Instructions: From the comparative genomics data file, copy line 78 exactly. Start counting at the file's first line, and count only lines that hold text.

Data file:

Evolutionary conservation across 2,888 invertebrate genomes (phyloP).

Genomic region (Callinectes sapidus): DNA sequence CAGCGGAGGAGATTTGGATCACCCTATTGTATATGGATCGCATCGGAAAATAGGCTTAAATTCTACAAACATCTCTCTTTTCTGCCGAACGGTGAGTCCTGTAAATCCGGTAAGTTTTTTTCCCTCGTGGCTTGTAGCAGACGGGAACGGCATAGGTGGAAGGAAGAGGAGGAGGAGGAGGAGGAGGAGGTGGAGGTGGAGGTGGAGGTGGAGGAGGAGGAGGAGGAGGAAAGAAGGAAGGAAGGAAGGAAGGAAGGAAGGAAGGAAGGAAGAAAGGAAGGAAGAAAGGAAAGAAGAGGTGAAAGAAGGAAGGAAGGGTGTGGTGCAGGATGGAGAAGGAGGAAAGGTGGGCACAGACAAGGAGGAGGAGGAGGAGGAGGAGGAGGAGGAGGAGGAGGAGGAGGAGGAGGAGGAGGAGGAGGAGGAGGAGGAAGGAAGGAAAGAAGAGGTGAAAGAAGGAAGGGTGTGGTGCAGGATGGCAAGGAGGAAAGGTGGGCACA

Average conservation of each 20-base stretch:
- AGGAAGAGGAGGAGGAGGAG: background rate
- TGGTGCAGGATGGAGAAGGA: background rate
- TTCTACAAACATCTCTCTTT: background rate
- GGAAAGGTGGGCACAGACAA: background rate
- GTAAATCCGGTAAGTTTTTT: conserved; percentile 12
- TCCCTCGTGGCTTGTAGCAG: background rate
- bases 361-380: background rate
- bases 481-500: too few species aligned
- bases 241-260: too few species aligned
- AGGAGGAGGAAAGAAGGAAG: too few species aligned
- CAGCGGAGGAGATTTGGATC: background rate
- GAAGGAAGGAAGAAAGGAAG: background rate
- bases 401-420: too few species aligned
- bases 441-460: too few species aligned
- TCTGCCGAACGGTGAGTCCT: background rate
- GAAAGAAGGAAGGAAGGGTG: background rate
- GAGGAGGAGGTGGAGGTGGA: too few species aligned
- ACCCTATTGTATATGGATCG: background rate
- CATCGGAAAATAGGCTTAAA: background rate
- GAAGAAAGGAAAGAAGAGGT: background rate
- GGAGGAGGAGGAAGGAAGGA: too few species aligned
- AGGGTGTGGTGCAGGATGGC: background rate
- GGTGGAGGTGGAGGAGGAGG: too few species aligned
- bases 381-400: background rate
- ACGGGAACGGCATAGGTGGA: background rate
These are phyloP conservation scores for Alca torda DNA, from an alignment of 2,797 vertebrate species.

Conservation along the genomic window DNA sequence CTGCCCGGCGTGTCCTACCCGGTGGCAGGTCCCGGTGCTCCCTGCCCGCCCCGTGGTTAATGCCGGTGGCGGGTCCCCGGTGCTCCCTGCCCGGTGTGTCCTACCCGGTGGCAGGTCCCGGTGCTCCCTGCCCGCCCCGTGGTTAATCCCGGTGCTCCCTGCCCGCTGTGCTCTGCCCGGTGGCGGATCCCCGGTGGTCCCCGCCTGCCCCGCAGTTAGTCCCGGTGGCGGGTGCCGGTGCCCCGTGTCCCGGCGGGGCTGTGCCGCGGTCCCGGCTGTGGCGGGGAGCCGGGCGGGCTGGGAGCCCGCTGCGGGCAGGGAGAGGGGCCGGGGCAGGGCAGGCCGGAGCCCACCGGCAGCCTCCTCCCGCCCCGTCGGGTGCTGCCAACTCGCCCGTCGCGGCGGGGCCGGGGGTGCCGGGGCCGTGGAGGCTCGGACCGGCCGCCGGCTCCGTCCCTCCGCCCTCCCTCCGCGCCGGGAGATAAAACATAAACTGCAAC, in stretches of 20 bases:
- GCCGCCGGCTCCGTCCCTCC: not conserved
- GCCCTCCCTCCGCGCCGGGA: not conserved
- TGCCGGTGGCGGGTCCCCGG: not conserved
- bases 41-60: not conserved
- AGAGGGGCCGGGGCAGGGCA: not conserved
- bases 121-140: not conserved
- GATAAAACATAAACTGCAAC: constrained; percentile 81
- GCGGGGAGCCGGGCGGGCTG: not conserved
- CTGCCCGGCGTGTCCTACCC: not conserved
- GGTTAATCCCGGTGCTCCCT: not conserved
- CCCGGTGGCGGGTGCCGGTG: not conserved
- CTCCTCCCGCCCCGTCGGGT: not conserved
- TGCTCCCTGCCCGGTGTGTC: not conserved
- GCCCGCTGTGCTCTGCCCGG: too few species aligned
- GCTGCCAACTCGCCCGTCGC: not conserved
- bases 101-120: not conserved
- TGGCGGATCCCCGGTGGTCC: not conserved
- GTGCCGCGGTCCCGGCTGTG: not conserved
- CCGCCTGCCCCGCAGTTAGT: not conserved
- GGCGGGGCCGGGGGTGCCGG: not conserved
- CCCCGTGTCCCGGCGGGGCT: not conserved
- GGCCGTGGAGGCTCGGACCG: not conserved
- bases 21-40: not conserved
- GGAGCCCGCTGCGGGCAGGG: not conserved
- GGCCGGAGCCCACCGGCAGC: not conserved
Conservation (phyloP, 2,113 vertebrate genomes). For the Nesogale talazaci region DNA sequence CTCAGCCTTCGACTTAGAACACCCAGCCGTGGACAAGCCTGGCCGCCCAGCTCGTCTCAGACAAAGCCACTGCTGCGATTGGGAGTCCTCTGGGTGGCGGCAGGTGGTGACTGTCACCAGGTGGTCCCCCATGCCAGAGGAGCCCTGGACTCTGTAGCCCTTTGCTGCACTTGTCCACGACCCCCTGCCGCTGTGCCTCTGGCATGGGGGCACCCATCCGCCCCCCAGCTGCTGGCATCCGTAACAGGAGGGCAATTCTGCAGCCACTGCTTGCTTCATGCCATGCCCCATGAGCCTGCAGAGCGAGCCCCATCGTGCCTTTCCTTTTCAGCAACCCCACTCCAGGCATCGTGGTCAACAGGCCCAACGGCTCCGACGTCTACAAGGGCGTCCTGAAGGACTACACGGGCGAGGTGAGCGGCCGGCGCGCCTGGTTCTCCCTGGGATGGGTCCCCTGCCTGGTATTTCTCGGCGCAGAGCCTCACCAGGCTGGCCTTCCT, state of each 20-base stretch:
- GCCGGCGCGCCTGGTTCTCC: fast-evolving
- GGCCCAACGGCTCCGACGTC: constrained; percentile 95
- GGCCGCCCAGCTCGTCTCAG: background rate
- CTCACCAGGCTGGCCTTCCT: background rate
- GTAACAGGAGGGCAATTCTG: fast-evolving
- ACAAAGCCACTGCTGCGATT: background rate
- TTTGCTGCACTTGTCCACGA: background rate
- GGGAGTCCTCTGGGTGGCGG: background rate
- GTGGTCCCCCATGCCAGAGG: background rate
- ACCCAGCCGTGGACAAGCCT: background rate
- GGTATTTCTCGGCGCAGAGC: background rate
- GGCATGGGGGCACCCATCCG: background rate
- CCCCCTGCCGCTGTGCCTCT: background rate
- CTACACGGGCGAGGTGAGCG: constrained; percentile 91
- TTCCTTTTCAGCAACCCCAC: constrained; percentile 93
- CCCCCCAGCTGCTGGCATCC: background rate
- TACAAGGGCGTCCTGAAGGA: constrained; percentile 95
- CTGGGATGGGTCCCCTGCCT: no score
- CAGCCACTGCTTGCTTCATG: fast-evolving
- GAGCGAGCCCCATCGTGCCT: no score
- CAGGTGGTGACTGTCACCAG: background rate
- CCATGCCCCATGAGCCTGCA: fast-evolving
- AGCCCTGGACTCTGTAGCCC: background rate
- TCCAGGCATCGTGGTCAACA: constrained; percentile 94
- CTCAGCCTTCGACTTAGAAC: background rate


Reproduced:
- CCATGCCCCATGAGCCTGCA: fast-evolving